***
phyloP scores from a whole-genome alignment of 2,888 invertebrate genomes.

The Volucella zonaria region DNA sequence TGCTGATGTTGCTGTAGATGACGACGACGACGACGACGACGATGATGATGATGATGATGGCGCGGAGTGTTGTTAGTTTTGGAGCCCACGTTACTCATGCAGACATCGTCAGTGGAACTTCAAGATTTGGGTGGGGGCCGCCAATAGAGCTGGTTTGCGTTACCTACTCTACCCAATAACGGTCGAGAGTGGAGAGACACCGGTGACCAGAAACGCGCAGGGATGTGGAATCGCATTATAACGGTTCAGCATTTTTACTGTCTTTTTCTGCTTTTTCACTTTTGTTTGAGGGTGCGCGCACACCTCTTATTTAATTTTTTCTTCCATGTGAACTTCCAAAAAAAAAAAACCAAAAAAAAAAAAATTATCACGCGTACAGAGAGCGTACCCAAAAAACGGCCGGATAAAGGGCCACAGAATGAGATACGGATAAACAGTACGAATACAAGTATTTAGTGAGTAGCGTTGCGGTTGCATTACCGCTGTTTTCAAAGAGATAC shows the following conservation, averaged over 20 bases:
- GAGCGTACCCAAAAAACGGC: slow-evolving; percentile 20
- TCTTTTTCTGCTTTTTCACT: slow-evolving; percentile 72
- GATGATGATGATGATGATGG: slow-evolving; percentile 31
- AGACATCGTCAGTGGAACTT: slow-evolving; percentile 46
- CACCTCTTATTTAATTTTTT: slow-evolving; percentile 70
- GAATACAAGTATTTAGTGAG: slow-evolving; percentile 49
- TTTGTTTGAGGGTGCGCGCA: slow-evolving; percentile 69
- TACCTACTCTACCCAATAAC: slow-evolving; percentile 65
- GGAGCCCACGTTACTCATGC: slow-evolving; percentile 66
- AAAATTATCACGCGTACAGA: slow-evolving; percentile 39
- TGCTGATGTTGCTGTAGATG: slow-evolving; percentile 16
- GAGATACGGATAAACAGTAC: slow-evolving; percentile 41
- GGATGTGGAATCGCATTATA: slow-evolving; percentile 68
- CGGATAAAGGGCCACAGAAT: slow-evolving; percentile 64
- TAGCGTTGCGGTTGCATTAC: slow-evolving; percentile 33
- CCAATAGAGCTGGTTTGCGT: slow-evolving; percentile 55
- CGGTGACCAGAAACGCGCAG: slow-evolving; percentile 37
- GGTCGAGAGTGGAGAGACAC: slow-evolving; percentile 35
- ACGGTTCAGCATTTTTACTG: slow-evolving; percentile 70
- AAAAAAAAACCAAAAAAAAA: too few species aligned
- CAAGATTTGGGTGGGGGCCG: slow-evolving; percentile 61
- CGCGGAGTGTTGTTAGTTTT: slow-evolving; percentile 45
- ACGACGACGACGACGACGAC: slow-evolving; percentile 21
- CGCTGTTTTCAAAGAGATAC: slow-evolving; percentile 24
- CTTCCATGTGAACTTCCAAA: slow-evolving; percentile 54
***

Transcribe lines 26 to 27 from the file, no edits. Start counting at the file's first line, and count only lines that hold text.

- CGCTGTTTTCAAAGAGATAC: slow-evolving; percentile 24
- CTTCCATGTGAACTTCCAAA: slow-evolving; percentile 54